CDC Officials Did Not Know HPV Vaccination Recommendation for U.S. Women Also Would Affect Prospective Immigrants
Some of the CDC officials who supported a recommendation for young women in the U.S. to receive the human papillomavirus vaccine said they did not intend for it to lead to an immigration policy requiring young immigrant women to receive the vaccine, the Wall Street Journal reports (Jordan, Wall Street Journal, 10/1). The vaccine, approved by FDA two years ago and recommended by CDC's Advisory Committee on Immunization Practices, prevents transmission of HPV strains responsible for 70% of cervical cancer and 90% of genital warts (Kaiser Health Disparities Report, 9/29).
A spokesperson for U.S. Citizenship and Immigration Services said the policy reflects "a statutory requirement" and is based on recommendations made by CDC.
A 1996 immigration law states that any vaccination recommended by the U.S. government for its citizens becomes a required one for green card applicants. Gardasil was added to an updated list of immigration vaccines in July and the policy went into effect Aug. 1.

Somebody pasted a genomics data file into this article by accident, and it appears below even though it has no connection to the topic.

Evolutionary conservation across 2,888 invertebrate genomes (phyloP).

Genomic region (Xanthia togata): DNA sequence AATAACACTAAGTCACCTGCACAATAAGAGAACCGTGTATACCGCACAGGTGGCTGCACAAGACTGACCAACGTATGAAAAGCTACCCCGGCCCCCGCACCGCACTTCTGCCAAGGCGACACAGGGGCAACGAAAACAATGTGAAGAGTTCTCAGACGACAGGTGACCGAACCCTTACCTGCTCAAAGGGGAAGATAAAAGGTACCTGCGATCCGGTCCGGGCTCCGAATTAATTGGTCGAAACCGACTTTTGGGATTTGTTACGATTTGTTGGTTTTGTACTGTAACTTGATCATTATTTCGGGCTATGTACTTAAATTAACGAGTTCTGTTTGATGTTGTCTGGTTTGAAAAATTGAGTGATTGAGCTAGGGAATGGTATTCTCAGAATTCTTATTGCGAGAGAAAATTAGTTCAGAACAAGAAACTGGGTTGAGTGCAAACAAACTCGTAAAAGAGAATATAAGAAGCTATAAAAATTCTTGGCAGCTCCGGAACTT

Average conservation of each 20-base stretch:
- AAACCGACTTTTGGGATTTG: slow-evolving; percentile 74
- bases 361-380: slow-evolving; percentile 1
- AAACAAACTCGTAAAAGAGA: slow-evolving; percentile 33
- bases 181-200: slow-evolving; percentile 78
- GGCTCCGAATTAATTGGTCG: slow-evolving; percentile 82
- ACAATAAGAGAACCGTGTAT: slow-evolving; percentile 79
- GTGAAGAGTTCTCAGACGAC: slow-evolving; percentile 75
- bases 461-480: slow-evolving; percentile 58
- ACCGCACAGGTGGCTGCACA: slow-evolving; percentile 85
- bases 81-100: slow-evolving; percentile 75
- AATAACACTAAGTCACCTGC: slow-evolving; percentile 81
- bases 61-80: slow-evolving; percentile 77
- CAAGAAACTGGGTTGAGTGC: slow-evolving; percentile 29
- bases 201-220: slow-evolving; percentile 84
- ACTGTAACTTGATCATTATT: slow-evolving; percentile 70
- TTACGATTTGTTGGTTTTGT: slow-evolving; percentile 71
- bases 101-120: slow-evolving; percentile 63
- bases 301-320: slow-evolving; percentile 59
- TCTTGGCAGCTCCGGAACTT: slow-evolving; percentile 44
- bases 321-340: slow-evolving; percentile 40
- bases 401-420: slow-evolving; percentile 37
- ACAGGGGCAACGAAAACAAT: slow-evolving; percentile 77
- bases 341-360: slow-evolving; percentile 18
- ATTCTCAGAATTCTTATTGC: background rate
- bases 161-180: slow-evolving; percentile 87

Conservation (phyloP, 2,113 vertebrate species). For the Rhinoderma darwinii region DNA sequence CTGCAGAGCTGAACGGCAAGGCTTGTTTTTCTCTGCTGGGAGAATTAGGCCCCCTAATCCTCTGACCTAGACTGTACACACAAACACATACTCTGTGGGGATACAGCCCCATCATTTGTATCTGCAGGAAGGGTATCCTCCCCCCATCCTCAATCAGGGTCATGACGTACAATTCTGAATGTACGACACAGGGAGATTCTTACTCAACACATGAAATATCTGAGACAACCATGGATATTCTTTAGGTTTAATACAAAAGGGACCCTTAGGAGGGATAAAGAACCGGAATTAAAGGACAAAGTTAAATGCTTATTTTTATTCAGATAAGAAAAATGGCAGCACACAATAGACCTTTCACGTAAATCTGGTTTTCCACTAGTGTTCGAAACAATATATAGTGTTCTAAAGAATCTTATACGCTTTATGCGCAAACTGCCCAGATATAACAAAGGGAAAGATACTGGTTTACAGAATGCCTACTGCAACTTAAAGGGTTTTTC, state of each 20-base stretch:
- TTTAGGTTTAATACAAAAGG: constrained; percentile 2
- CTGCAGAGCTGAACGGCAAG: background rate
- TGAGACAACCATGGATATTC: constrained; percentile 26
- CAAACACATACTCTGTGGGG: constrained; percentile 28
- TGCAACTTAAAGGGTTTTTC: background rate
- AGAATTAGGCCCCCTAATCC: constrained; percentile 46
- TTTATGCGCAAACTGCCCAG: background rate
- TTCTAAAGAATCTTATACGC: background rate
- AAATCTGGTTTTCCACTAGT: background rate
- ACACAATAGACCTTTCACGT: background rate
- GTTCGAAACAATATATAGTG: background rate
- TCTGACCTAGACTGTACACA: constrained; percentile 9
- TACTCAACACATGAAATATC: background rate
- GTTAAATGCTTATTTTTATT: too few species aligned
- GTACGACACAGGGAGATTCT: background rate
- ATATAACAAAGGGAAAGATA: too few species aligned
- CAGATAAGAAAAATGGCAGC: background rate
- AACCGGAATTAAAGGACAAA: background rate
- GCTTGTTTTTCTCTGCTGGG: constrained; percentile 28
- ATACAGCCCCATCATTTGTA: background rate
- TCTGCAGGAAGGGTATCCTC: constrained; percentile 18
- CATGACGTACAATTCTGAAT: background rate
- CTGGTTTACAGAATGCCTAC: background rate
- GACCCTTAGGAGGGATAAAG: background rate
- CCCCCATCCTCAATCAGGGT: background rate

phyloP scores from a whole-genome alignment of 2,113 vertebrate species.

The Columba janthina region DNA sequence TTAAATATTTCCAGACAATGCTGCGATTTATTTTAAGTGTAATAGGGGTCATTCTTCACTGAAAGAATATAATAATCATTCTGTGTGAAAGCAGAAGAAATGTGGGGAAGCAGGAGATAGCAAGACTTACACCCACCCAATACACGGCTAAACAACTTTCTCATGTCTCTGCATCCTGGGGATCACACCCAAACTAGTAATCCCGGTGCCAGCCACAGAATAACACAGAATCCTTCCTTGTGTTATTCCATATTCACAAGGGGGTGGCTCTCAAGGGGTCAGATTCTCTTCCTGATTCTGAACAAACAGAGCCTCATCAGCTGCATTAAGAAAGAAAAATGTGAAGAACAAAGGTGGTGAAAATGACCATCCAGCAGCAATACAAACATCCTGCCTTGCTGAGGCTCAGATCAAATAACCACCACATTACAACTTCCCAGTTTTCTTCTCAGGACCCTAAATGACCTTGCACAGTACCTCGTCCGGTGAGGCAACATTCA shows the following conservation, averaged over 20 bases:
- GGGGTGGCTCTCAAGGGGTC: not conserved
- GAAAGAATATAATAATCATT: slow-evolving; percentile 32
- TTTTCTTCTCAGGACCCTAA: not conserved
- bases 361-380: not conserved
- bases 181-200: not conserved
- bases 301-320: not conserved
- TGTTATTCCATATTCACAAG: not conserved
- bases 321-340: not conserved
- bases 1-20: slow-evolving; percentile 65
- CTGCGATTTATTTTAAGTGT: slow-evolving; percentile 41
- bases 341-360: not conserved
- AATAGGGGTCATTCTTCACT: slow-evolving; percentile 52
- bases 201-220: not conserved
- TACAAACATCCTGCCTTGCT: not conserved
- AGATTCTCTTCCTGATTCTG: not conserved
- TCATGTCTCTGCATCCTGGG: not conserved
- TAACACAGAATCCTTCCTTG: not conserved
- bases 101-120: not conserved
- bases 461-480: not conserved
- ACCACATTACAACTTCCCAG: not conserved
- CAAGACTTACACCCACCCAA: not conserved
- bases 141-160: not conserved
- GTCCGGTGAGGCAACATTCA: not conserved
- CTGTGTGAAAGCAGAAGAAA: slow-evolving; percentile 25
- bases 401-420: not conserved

The U.S. government requires 14 vaccines for immigration, 13 of which are aimed at combating infectious diseases that are transmitted by respiratory routes and considered to be highly contagious. According to one government official, the HPV requirement might be reviewed, the Journal reports.
A CDC spokesperson said the experts on the immunization committee did not realize the decision would affect tens of thousands of immigrants. If ACIP "had known about" the immigration requirement, the committee "would have said it's not a good idea," Jon Abramson, who was chair of ACIP when the recommendation was made, said. He added that HPV is a sexually transmitted infection and is "not something that endangers kids in a school setting or puts your population at risk."
Immigration advocates also are concerned about the cost of the vaccine for immigrants, who already pay more than $500 in application fees. Gardasil requires a three-dose regimen, which costs $360, and the policy requires women ages 11 to 26 to get one dose of the vaccine, which costs about $120.
Tuyet Duong, a senior staff attorney at the Asian American Justice Center, said the requirement is "outrageous" and is "creating an economic barrier" for female immigrants. Priscilla Huang, policy and program director at the National Asian Pacific American Women's Forum, added, "Given the controversy over the vaccine's effectiveness and adverse side effects, mandating the vaccine for immigrant women is premature and is arguably equivalent to using them as test subjects" (Wall Street Journal, 10/1).